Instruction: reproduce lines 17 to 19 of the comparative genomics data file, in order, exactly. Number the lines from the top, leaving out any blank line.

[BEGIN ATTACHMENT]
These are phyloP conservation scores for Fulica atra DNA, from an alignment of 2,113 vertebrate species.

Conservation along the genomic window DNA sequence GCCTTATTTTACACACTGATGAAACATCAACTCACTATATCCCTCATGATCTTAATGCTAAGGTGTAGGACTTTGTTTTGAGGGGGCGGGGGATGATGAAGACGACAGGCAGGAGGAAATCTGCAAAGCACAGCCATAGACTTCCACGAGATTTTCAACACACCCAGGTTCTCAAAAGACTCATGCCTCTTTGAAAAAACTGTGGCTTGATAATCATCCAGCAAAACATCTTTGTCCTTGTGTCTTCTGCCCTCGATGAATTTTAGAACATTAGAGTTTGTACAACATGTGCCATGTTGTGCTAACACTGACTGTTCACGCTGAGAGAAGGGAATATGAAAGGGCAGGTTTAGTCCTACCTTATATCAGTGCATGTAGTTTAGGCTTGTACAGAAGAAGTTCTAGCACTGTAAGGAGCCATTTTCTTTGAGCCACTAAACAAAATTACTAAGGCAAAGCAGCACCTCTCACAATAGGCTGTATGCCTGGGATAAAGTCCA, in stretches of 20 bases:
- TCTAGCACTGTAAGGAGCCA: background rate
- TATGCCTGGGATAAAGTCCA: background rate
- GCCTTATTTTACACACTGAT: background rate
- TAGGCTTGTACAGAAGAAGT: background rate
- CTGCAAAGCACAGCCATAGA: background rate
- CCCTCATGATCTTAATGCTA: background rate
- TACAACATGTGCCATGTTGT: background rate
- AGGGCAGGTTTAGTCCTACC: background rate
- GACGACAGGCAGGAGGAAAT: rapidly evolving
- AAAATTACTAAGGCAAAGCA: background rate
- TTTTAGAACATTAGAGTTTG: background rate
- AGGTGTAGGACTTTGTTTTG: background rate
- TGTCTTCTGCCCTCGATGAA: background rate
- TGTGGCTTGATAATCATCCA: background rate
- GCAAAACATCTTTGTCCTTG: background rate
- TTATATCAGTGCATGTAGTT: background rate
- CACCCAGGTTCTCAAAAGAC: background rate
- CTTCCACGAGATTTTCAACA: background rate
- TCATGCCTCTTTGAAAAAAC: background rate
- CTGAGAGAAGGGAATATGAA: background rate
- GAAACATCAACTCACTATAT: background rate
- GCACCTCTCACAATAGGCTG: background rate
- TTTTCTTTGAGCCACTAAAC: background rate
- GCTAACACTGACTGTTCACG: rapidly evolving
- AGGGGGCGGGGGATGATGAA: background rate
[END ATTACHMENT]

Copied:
- GCAAAACATCTTTGTCCTTG: background rate
- TTATATCAGTGCATGTAGTT: background rate
- CACCCAGGTTCTCAAAAGAC: background rate